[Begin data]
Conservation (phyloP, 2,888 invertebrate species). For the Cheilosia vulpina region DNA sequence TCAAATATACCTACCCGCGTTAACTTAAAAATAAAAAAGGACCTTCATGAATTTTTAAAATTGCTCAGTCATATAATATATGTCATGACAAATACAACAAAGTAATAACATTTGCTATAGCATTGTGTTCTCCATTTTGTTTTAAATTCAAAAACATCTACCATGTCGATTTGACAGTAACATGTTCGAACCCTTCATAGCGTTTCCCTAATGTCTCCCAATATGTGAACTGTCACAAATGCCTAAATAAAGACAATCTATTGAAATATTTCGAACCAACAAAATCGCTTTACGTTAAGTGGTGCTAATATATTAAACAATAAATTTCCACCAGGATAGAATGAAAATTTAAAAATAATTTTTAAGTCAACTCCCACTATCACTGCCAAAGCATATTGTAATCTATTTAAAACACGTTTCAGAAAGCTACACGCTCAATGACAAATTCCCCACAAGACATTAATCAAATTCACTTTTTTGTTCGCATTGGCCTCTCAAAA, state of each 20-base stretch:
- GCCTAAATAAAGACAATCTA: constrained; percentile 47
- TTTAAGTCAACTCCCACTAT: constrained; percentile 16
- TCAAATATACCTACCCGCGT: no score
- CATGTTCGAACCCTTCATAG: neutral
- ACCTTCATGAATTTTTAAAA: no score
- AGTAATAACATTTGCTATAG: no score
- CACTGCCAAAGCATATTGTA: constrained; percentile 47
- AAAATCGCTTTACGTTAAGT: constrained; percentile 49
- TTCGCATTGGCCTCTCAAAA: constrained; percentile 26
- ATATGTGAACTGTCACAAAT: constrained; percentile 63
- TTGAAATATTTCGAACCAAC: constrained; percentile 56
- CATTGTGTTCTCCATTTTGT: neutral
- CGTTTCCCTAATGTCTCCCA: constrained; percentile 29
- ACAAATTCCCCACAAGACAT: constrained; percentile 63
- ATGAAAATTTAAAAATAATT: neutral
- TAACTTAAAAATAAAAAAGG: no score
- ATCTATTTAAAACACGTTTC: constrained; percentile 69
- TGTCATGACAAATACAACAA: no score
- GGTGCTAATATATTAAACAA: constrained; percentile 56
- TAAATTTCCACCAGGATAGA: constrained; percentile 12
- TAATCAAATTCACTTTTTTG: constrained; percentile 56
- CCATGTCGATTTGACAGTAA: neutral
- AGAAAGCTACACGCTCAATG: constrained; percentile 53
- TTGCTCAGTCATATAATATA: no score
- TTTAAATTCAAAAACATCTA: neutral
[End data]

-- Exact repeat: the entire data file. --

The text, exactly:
Conservation (phyloP, 2,888 invertebrate species). For the Cheilosia vulpina region DNA sequence TCAAATATACCTACCCGCGTTAACTTAAAAATAAAAAAGGACCTTCATGAATTTTTAAAATTGCTCAGTCATATAATATATGTCATGACAAATACAACAAAGTAATAACATTTGCTATAGCATTGTGTTCTCCATTTTGTTTTAAATTCAAAAACATCTACCATGTCGATTTGACAGTAACATGTTCGAACCCTTCATAGCGTTTCCCTAATGTCTCCCAATATGTGAACTGTCACAAATGCCTAAATAAAGACAATCTATTGAAATATTTCGAACCAACAAAATCGCTTTACGTTAAGTGGTGCTAATATATTAAACAATAAATTTCCACCAGGATAGAATGAAAATTTAAAAATAATTTTTAAGTCAACTCCCACTATCACTGCCAAAGCATATTGTAATCTATTTAAAACACGTTTCAGAAAGCTACACGCTCAATGACAAATTCCCCACAAGACATTAATCAAATTCACTTTTTTGTTCGCATTGGCCTCTCAAAA, state of each 20-base stretch:
- GCCTAAATAAAGACAATCTA: constrained; percentile 47
- TTTAAGTCAACTCCCACTAT: constrained; percentile 16
- TCAAATATACCTACCCGCGT: no score
- CATGTTCGAACCCTTCATAG: neutral
- ACCTTCATGAATTTTTAAAA: no score
- AGTAATAACATTTGCTATAG: no score
- CACTGCCAAAGCATATTGTA: constrained; percentile 47
- AAAATCGCTTTACGTTAAGT: constrained; percentile 49
- TTCGCATTGGCCTCTCAAAA: constrained; percentile 26
- ATATGTGAACTGTCACAAAT: constrained; percentile 63
- TTGAAATATTTCGAACCAAC: constrained; percentile 56
- CATTGTGTTCTCCATTTTGT: neutral
- CGTTTCCCTAATGTCTCCCA: constrained; percentile 29
- ACAAATTCCCCACAAGACAT: constrained; percentile 63
- ATGAAAATTTAAAAATAATT: neutral
- TAACTTAAAAATAAAAAAGG: no score
- ATCTATTTAAAACACGTTTC: constrained; percentile 69
- TGTCATGACAAATACAACAA: no score
- GGTGCTAATATATTAAACAA: constrained; percentile 56
- TAAATTTCCACCAGGATAGA: constrained; percentile 12
- TAATCAAATTCACTTTTTTG: constrained; percentile 56
- CCATGTCGATTTGACAGTAA: neutral
- AGAAAGCTACACGCTCAATG: constrained; percentile 53
- TTGCTCAGTCATATAATATA: no score
- TTTAAATTCAAAAACATCTA: neutral